Genuine Hulas to Be Preserved In Series of Motion Pictures
Aid of modern motion pictures and phonographs will be enlisted to preserve the Hawaiian hula as it was danced in Kalakaua’s days, so that burlesque innovations will not cause the dance to degenerate in years to come, it was announced Monday when Akoni Mika, 68-year-old hula master, arrived here from his home at Keaukaha, Hilo.
The project for photographing and recording the traditional hulas for posterity was conceived by George P. Mossman, manager of Lalani Hawaiian Village, the famous Waikiki institution founded to keep the lore of old Hawaii alive despite modernization of the Islands.
“With Akoni and other old-time hula masters who will be brought to the Village from time to time during the year we will make the most complete record of the real hula that has ever been attempted,” Mossman said. “This work is very important, because without it Hawaii may some day lose its beautiful hula through gradual changes.”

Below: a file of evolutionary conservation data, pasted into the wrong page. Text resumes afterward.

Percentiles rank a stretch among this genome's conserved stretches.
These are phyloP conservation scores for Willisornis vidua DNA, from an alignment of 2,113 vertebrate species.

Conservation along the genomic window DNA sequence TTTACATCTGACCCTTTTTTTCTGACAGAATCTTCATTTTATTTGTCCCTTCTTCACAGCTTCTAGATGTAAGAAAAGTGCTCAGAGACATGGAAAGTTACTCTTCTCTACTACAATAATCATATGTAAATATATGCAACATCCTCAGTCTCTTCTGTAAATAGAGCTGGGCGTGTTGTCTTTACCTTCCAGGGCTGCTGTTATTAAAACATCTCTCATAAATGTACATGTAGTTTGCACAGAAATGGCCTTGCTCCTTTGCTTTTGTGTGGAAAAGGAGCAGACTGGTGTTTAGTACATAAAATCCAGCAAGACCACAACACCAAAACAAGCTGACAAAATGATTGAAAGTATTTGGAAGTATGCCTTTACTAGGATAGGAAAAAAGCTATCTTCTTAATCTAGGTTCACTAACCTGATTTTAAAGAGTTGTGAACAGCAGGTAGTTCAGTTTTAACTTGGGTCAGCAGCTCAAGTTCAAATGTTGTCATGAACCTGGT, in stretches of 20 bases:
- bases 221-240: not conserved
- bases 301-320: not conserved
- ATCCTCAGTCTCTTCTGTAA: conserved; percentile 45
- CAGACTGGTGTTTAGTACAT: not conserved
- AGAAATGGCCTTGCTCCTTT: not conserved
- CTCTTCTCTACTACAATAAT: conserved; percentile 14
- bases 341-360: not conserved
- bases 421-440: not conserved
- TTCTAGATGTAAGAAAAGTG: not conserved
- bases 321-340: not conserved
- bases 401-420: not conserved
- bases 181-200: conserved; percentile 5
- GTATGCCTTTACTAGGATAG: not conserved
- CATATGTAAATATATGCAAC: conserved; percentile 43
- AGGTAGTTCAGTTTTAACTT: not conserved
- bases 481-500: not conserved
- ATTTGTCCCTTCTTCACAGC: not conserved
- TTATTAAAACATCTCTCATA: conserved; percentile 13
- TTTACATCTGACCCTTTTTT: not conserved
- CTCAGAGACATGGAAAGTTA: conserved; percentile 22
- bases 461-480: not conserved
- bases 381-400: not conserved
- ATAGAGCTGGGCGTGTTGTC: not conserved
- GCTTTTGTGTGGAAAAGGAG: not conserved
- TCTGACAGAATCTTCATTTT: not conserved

Six methods will be used, Mossman said. These are motion pictures, phonograph records of the songs, written records and descriptions, the learning of the old hulas by all the Village residents, and the teaching of these hulas by them to the students who constantly come to the Village for instruction in Hawaiian arts.
[Also, did you see this week’s post on Bishop Museum’s “Welo Hou” blog? They talk about an old name song for Kamehameha V contributed by the Akoni Mika spoken above! Click here to get taken to the post.]
(Honolulu Advertiser, 2/21/1934, p. 6)